Myrtle Beach, South Carolina The drama never left the dance floor at Myrtle Beach’s Ten Roof.
For more than two years, the building that houses the popular entertainment venue, one of the only live music venues in the ocean, has been involved in a grueling lawsuit. The current owner, Chalpin Realty SC LLC, accused a group of defendants two years ago of overvaluing the property, 1410 N. Ocean Blvd. He sold it for $20 million when the actual value was much lower.
The property, which is still under litigation, is now up for auction.
Initial Bid: $5.8 million – 29% of the cost of its last sale.
The building will not be sold at a traditional auction once it reaches the highest bidder. Earnest said there is a target sale amount and once the auction reaches that point, the property is likely to sell. He could not determine this value, citing secrecy reasons.
“It’s definitely not a case of (higher) bidding,” said Ryan Earnest, real estate agent for the building through Keystone Commercial Realty. “The owner has the price at which he wants to sell it, but that kind of business is born, is what he does.”
Earnest explained that the building is not in any kind of distress, like foreclosures. The auction is simply to attract more interest in the property. The building has been for sale on traditional real estate marketing platforms for several months but has not attracted a buyer.
The two sides will enter into alternative talks to resolve disputes next month. Basically, they will have to settle their differences outside of the courtroom, although the judge can later be withdrawn to make other rulings if the parties do not agree.
So far, the two sides have been trading blows with dozens of court cases over the past two years.
In the lawsuit, Chalbin said the problems began immediately after the purchase was completed. Tenants were missing out on rent payments and requesting extensions — even before the COVID-19 pandemic began, and there were maintenance issues, such as leaky ceilings and plumbing problems, according to the lawsuit.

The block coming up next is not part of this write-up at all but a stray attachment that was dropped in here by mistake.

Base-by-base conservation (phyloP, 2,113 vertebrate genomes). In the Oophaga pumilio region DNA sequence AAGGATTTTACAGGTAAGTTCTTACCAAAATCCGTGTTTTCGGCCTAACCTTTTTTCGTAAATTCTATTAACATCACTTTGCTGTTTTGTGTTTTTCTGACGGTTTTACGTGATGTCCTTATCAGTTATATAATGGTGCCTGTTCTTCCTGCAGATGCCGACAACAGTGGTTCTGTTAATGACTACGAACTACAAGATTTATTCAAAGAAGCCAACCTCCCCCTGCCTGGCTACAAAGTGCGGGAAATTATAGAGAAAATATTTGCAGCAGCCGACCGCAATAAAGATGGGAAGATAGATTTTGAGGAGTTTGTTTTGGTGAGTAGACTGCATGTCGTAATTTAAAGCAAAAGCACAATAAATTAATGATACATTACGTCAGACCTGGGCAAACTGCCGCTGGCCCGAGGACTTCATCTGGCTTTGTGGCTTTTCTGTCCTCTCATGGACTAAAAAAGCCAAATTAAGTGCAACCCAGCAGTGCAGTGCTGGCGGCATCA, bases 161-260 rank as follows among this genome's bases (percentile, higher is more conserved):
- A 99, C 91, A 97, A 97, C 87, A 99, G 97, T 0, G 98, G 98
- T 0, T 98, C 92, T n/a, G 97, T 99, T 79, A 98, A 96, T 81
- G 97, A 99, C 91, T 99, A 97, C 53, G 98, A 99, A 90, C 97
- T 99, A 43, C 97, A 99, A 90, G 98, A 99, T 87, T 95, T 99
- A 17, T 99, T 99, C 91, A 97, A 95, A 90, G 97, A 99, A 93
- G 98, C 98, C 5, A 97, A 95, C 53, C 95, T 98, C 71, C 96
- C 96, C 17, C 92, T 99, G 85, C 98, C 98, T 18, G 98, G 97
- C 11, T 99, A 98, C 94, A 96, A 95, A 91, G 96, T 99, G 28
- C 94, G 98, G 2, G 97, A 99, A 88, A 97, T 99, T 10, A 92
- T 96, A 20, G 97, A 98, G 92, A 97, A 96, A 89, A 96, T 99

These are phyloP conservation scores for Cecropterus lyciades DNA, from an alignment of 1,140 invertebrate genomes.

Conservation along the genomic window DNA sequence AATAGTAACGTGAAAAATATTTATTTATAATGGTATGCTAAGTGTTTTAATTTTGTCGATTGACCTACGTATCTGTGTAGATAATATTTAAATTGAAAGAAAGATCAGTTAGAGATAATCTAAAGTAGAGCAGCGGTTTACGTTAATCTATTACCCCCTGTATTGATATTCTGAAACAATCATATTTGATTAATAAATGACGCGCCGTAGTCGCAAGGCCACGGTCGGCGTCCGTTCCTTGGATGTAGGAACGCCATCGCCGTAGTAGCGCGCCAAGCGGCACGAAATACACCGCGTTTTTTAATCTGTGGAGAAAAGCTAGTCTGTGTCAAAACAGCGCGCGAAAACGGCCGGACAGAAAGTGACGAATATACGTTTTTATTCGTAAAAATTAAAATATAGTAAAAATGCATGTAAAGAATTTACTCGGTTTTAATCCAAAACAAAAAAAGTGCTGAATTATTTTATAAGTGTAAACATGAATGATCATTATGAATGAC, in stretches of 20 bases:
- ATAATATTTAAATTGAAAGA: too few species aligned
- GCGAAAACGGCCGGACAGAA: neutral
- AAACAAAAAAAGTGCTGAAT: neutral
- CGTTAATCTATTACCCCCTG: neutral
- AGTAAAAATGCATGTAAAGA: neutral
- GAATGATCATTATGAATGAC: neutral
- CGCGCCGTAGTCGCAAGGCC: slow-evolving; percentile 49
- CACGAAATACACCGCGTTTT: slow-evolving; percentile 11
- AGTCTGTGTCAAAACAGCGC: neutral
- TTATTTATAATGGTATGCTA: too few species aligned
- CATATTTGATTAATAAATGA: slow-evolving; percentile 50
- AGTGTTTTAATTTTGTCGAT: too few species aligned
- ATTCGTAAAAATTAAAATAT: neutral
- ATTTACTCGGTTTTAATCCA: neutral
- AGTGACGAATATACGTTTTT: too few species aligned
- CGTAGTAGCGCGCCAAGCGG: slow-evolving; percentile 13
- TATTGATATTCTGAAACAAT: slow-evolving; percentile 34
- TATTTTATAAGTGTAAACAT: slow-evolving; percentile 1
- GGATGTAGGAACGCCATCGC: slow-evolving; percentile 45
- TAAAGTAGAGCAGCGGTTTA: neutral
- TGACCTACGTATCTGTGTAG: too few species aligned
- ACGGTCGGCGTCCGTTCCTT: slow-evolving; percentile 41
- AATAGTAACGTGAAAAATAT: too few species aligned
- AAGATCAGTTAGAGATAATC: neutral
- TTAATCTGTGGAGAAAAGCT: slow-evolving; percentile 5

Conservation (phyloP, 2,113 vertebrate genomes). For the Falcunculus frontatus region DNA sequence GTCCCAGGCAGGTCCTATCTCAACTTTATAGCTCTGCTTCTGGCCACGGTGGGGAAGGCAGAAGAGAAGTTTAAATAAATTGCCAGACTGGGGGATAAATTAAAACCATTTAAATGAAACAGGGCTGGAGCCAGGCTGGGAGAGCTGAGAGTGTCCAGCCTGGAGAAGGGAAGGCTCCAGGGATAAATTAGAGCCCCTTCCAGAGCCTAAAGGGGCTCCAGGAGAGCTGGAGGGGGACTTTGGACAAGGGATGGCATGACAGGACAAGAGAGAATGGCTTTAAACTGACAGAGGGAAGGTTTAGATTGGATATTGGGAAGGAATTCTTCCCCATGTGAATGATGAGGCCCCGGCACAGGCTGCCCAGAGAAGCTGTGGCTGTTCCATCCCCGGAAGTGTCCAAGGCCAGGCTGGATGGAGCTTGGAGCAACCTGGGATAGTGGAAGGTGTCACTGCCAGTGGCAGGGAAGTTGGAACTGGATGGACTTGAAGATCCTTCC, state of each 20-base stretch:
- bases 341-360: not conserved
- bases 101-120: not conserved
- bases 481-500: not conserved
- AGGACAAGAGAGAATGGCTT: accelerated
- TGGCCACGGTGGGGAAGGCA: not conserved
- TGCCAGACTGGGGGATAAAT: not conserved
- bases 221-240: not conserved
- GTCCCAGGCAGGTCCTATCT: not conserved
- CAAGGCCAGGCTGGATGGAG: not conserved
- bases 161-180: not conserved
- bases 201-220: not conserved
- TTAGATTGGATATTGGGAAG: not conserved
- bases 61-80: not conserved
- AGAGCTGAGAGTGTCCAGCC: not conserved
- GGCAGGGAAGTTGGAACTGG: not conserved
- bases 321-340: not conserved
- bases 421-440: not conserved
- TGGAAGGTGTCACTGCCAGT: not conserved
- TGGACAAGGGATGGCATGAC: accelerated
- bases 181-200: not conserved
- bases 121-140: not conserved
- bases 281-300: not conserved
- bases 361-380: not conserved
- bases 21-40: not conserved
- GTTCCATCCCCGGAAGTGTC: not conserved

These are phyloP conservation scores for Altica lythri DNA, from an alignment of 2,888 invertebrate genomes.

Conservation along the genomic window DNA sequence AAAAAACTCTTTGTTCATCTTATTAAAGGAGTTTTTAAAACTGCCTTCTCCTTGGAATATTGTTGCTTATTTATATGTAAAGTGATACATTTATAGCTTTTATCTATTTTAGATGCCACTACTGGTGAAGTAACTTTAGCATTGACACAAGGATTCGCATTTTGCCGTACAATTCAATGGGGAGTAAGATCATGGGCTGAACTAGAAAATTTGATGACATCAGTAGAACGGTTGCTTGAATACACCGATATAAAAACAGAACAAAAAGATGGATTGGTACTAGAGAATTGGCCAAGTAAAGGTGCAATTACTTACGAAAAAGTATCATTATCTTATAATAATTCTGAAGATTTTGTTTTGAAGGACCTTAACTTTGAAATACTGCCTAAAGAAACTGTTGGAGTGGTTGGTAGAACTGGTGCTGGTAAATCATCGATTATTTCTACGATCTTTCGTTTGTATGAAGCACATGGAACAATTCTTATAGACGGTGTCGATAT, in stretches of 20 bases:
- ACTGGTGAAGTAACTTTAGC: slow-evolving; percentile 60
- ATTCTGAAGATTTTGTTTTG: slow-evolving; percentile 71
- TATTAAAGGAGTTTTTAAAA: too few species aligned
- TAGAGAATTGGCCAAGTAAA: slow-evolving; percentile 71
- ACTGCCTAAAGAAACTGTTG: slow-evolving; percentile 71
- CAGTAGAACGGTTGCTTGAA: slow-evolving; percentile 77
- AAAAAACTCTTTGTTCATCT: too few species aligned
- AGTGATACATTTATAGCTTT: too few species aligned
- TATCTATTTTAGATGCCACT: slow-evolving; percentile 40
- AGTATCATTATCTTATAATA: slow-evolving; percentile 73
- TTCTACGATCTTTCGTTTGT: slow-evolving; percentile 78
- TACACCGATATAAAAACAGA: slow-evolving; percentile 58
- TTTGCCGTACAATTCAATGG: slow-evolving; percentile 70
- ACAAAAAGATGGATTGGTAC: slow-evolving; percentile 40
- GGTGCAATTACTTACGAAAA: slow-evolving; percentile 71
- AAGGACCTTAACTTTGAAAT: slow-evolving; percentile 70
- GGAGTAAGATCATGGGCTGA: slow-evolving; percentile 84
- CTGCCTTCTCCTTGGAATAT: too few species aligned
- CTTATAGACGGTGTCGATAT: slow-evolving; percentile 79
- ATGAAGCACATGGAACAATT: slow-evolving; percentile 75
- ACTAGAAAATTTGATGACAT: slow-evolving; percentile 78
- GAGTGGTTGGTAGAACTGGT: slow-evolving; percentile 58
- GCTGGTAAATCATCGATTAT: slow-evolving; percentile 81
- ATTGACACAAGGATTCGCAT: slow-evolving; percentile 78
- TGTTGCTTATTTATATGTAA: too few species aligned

For their part, the defendants described the allegations of fraud in the sale of the building as “fantasy”.
“Going back and making these shocking allegations is really absurd,” Myrtle Beach attorney Henrietta Golding, who is representing one of the defendants, previously told The Sun News.
Earnest said the sale of the building would not affect any of the existing tenants.
“The leases are in effect. You can’t deactivate the lease. These are all long-term leases and long-term tenants. “It’s an investment sale where you basically buy the property with the tenants who are on the premises.”
In general, Earnest said, the drug is successful. It is not uncommon for tenants to have to move out. For example, Tin Roof and Banditos have been there for years.
In fact, the building will soon have a new tenant, Legends Sports Pub, which will be a hub for Ohio sports fans, Earnest said. The pub will open later this fall.
“I think that would be a good addition there,” he said.
The auction of the property will begin on October 31.